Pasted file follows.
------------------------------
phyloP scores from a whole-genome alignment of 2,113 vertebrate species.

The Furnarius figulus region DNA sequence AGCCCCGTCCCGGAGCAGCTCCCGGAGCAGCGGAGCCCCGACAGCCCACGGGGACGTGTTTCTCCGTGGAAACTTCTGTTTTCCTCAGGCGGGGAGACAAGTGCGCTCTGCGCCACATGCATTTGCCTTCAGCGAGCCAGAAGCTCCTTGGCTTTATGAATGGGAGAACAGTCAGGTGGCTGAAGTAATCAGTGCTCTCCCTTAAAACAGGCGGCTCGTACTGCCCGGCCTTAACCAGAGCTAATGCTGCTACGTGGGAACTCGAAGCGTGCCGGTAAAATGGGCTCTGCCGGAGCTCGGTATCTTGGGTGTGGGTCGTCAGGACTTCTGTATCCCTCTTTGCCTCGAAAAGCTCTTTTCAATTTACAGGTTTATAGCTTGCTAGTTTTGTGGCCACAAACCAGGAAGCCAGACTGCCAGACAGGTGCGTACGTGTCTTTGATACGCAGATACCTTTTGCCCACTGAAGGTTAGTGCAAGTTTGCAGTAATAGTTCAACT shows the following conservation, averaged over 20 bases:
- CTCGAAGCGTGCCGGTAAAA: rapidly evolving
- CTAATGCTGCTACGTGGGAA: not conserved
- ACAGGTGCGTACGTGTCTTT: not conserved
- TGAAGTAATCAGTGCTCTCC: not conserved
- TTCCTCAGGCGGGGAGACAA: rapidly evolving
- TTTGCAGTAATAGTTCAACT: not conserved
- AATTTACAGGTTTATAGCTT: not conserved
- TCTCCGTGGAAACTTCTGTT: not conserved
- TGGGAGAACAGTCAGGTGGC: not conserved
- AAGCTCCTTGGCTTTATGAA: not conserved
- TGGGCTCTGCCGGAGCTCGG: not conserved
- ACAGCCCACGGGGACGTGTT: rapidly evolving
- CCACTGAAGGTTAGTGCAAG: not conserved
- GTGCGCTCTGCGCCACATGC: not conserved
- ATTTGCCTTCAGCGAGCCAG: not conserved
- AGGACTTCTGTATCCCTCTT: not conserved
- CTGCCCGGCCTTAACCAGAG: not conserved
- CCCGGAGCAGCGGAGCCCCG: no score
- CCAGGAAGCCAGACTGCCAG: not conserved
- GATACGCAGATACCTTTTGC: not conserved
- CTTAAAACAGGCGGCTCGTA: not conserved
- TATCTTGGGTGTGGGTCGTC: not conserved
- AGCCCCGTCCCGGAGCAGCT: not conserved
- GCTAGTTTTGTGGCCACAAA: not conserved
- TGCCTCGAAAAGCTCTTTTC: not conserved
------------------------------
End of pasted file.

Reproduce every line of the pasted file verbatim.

phyloP scores from a whole-genome alignment of 2,113 vertebrate species.

The Furnarius figulus region DNA sequence AGCCCCGTCCCGGAGCAGCTCCCGGAGCAGCGGAGCCCCGACAGCCCACGGGGACGTGTTTCTCCGTGGAAACTTCTGTTTTCCTCAGGCGGGGAGACAAGTGCGCTCTGCGCCACATGCATTTGCCTTCAGCGAGCCAGAAGCTCCTTGGCTTTATGAATGGGAGAACAGTCAGGTGGCTGAAGTAATCAGTGCTCTCCCTTAAAACAGGCGGCTCGTACTGCCCGGCCTTAACCAGAGCTAATGCTGCTACGTGGGAACTCGAAGCGTGCCGGTAAAATGGGCTCTGCCGGAGCTCGGTATCTTGGGTGTGGGTCGTCAGGACTTCTGTATCCCTCTTTGCCTCGAAAAGCTCTTTTCAATTTACAGGTTTATAGCTTGCTAGTTTTGTGGCCACAAACCAGGAAGCCAGACTGCCAGACAGGTGCGTACGTGTCTTTGATACGCAGATACCTTTTGCCCACTGAAGGTTAGTGCAAGTTTGCAGTAATAGTTCAACT shows the following conservation, averaged over 20 bases:
- CTCGAAGCGTGCCGGTAAAA: rapidly evolving
- CTAATGCTGCTACGTGGGAA: not conserved
- ACAGGTGCGTACGTGTCTTT: not conserved
- TGAAGTAATCAGTGCTCTCC: not conserved
- TTCCTCAGGCGGGGAGACAA: rapidly evolving
- TTTGCAGTAATAGTTCAACT: not conserved
- AATTTACAGGTTTATAGCTT: not conserved
- TCTCCGTGGAAACTTCTGTT: not conserved
- TGGGAGAACAGTCAGGTGGC: not conserved
- AAGCTCCTTGGCTTTATGAA: not conserved
- TGGGCTCTGCCGGAGCTCGG: not conserved
- ACAGCCCACGGGGACGTGTT: rapidly evolving
- CCACTGAAGGTTAGTGCAAG: not conserved
- GTGCGCTCTGCGCCACATGC: not conserved
- ATTTGCCTTCAGCGAGCCAG: not conserved
- AGGACTTCTGTATCCCTCTT: not conserved
- CTGCCCGGCCTTAACCAGAG: not conserved
- CCCGGAGCAGCGGAGCCCCG: no score
- CCAGGAAGCCAGACTGCCAG: not conserved
- GATACGCAGATACCTTTTGC: not conserved
- CTTAAAACAGGCGGCTCGTA: not conserved
- TATCTTGGGTGTGGGTCGTC: not conserved
- AGCCCCGTCCCGGAGCAGCT: not conserved
- GCTAGTTTTGTGGCCACAAA: not conserved
- TGCCTCGAAAAGCTCTTTTC: not conserved